Shane MacGowan's funeral: Johnny Depp, Bono, and more share emotional tributes

Publish Date
Monday, 11 December 2023, 8:48AM

Johnny Depp and Nick Cave were among those to pay their respects to late The Pogues star Shane MacGowan at his public funeral mass in Ireland on Friday afternoon.

The Pogues star died of pneumonia at his home on November 30, aged 65, after months of battling ill health.

The live-streamed funeral took place at St Mary’s of the Rosary Church in Nenagh, County Tipperary, with crowds filling the church grounds in the pouring rain to remember the music legend.

His coffin sat at the front of the church with a huge black-and-white portrait of the singer with a glass of wine and a cigarette to the side, and a smaller one towards the back. Another picture was then placed on top of the coffin, along with a cross and floral tribute.

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The funeral was both a sombre and uplifting affair with clapping and cheering as his favourite things were shown, including a Buddha, with his widow Victoria Mary Clarke quipping it was probably “the first time a Buddha” had been held up in a Catholic church.

A box of teabags, because he “drank 50 cups a day”, and a signed copy of pal Depp’s band The Hollywood Vampires album Rise, plus many of his beloved instruments and literary favourites were placed around the coffin.

A metal tray that Pogues singer Spider Stacy would “bash over Shane’s head” during gigs was also placed by his side.

This was part of the Context of Symbols presentation.

The unveiling of the Tipperary flag received claps and cheers from the congregation.

‘A poet and a trailblazer’

A candle burns next to a photograph of The Pogues frontman Shane MacGowan at the Mansion House in Dublin. Photo / AP

Imelda May, who had recently visited MacGowan in hospital, performed You’re the One with Declan O’Rourke.

Glen Hansard, Lisa O'Neill and The Pogues performed Fairytale of New York, which you can watch above,

Mundy and Camille O’Sullivan performed The Pogues’ 1986 tune Haunted.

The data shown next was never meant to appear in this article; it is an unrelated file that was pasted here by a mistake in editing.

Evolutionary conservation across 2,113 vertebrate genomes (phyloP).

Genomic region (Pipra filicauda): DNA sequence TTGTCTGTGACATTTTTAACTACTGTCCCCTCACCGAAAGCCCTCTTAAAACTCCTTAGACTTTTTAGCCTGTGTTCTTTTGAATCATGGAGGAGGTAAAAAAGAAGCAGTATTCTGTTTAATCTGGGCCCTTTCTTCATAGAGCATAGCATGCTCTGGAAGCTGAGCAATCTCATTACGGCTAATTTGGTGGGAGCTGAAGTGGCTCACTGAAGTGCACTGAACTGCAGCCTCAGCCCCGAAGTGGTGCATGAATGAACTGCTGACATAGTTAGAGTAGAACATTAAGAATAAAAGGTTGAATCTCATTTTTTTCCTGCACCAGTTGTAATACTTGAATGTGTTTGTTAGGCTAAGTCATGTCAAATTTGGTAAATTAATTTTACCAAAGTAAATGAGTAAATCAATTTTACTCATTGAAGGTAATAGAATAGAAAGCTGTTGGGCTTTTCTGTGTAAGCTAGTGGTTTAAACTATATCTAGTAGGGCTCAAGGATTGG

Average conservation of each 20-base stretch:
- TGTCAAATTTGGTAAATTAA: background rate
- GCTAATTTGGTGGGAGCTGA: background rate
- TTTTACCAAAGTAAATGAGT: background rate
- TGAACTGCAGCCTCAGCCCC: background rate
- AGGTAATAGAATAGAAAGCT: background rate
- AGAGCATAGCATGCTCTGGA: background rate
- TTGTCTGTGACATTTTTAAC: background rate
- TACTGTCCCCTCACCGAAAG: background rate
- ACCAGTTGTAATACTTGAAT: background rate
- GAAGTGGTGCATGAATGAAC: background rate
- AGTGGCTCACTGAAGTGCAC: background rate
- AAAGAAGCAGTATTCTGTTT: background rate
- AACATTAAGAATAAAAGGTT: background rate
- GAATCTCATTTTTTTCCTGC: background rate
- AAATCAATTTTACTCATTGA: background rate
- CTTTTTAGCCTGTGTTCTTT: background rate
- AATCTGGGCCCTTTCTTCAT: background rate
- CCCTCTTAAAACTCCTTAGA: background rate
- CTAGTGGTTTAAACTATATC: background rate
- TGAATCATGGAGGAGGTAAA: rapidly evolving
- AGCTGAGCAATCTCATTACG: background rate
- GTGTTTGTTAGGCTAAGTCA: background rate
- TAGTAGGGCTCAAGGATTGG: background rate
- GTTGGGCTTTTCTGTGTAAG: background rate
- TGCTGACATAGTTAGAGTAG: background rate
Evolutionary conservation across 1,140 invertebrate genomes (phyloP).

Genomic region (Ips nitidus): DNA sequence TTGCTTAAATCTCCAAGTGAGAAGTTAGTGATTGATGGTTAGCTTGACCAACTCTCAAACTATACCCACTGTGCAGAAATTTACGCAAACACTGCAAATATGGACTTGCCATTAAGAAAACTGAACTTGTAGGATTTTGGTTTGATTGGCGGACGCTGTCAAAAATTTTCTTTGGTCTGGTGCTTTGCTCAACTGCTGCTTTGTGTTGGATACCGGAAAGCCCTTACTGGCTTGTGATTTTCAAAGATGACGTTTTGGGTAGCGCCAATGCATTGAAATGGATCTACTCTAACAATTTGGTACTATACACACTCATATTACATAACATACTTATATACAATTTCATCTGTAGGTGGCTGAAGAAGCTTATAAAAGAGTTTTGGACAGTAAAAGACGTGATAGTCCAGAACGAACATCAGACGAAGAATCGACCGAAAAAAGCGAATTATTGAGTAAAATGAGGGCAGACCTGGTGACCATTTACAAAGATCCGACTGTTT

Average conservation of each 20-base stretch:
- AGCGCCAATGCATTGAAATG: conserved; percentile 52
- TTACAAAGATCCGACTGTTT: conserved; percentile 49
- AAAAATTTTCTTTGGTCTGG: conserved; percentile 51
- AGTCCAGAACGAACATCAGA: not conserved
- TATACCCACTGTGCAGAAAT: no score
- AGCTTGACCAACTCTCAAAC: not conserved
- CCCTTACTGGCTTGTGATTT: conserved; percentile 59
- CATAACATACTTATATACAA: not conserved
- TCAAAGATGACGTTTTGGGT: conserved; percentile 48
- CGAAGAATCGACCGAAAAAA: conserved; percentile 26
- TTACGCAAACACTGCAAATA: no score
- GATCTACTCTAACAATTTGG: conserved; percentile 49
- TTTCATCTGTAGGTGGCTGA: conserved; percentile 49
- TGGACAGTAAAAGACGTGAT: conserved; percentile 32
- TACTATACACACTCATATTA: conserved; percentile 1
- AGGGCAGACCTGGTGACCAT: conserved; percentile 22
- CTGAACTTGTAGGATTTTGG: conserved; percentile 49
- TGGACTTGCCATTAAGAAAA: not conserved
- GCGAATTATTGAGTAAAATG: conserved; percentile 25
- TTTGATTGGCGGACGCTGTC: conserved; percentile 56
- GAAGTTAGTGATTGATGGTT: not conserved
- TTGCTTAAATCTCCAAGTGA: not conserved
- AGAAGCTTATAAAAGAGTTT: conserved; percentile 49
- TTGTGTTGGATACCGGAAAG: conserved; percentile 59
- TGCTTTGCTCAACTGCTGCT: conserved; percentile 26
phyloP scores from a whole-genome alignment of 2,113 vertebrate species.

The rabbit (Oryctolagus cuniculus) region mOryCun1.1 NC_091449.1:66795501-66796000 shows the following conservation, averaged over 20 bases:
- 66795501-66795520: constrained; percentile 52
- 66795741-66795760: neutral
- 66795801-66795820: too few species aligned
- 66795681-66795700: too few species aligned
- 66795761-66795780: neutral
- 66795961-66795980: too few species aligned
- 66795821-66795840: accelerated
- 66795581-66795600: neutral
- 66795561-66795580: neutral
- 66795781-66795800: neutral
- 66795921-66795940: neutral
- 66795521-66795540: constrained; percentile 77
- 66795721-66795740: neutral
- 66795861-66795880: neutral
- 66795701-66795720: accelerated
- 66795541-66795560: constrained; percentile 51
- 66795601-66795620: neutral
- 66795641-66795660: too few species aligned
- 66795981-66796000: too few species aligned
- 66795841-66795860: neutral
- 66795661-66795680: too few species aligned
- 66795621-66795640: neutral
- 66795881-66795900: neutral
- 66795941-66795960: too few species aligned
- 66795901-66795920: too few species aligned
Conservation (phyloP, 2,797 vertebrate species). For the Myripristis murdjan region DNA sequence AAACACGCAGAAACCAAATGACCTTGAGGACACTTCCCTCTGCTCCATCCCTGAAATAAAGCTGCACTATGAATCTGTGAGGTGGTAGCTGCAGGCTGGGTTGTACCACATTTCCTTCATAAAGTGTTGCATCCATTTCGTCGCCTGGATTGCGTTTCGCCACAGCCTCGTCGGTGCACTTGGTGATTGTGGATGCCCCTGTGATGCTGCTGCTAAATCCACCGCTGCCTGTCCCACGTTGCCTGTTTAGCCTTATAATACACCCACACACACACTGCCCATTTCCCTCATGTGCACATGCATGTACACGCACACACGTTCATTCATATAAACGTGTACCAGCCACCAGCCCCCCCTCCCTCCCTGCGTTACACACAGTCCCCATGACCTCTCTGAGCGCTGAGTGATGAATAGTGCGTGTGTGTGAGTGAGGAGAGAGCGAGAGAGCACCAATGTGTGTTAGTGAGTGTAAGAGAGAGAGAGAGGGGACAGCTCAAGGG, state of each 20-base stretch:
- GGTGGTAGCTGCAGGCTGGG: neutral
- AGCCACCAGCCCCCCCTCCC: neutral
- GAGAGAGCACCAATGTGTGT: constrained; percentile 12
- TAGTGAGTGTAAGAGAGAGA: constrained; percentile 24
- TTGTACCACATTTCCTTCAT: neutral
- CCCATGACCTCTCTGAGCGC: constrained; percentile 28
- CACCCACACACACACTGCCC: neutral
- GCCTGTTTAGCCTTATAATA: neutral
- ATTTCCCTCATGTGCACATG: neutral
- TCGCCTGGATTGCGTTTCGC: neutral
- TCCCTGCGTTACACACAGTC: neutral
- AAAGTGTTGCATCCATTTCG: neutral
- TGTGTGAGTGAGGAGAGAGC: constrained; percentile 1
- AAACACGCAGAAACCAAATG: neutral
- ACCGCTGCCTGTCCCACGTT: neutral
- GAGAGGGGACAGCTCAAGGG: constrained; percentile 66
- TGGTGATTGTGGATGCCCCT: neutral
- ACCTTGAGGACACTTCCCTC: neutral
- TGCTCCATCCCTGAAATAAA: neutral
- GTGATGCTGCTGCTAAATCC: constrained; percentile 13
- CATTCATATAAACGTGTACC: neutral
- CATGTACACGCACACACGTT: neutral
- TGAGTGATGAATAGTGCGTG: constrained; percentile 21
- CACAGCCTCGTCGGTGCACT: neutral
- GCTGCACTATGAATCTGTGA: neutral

Musician Nick Cave then took to the piano to perform another hit by the punk band, A Rainy Night in Soho.

Bono, who is in Las Vegas completing a residency, pre-recorded his reading of Letter of St Paul to the Corinthians.

Hollywood actor Depp was among those who delivered the Prayers of the Faithful readings.

The Pirates of the Caribbean star read: “May we feel the pain of others, understand their need and reach out to all who suffer in any way with a continuous love that is rooted in faith and peace.”

Depp — whom MacGowan was a “superfan” of — saluted his late friend and hailed him as a “maestro” before the reading.

A theme in the readings was about those battling addiction, and praying they get the help they need.

MacGowan publicly battled addictions to alcohol and drugs.

The Pogues bassist Cait O’Riordan and musician John Francis Flynn performed I’m a Man You Don’t Meet Every Day.

The masses lined Dublin’s streets and The Pogues’ beloved songs were blasted out as the hearse made its way from St Lotts Rd in Dublin’s city centre to Tipperary.

The procession included a horse-drawn carriage, the Artane Band and a piper.

Rousing renditions of A Pair Of Brown Eyes and Dirty Old Town could be heard on Dublin’s southside, followed by the festive classic Fairytale Of New York.

MacGowan’s widow was seen putting on a brave face as she was pictured smiling in the funeral car.

A private cremation will follow the public mass.

MacGowan’s sister, Siobhan — an accomplished author — delivered a eulogy as the ceremony drew to a close, as she rhymed off a string memories of her brother ranging from their childhood together until his acclaimed music career, before his widow also paid tribute to her late husband.

She said: “He was grateful for the gift of life, every morning he woke up and thanked God. And he also prayed for other people. He often prayed for actors on TV, who weren’t dead at all, they were just dead on TV.

“His devotion was very beautiful but very radical. I think he reinvented Irish music and made it into a different thing but also reinvented religion and made that into a very different thing. He loved and respected every religious text he could get his hands on, I think that’s pretty unique. He loved humanity and he believed that God is love, God is compassion and God is forgiveness.

“Towards the end, he became ... when I met him, he loved people but he didn’t demonstrate that to his friends. He could be cantankerous and rude.

“But towards the end, he told everyone how much he loved them. The nurses in the hospital were shocked because he’d just say ‘I love you’ to them.

“I don’t think he can go away. I don’t think love can go away, can it?”

This article was first published by NZ Herald and is republished here with edits and permission

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